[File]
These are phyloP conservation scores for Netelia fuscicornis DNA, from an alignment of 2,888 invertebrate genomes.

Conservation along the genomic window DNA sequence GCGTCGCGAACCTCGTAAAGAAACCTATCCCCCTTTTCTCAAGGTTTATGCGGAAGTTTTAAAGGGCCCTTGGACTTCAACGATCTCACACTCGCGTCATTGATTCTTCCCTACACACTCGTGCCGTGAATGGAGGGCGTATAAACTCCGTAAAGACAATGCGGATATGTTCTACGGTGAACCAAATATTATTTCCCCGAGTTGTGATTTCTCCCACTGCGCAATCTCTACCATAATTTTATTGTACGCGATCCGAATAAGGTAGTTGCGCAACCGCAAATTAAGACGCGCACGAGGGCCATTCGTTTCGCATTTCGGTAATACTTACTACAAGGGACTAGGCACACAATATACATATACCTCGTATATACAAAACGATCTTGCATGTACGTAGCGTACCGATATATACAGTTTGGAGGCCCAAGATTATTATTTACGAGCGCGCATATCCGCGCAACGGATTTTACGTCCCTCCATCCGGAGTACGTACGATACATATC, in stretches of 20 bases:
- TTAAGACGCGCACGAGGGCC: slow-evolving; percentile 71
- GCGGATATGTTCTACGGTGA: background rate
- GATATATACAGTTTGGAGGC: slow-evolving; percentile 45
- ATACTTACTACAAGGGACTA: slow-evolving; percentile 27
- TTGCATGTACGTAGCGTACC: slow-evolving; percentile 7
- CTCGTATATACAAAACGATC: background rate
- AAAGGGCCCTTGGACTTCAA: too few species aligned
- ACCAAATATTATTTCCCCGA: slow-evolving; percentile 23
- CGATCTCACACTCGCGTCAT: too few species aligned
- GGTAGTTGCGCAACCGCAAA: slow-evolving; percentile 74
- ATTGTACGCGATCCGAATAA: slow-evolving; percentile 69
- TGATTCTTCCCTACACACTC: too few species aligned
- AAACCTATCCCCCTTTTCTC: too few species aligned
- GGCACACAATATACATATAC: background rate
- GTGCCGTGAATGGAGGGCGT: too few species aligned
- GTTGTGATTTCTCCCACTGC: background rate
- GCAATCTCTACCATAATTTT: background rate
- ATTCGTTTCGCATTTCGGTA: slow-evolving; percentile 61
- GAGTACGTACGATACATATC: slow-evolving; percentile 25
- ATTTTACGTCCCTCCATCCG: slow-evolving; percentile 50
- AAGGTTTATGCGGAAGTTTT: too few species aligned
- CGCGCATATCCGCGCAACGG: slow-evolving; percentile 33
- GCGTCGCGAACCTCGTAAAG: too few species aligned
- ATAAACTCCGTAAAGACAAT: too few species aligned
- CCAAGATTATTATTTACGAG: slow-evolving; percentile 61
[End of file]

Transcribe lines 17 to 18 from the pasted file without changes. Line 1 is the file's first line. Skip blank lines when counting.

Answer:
- GTGCCGTGAATGGAGGGCGT: too few species aligned
- GTTGTGATTTCTCCCACTGC: background rate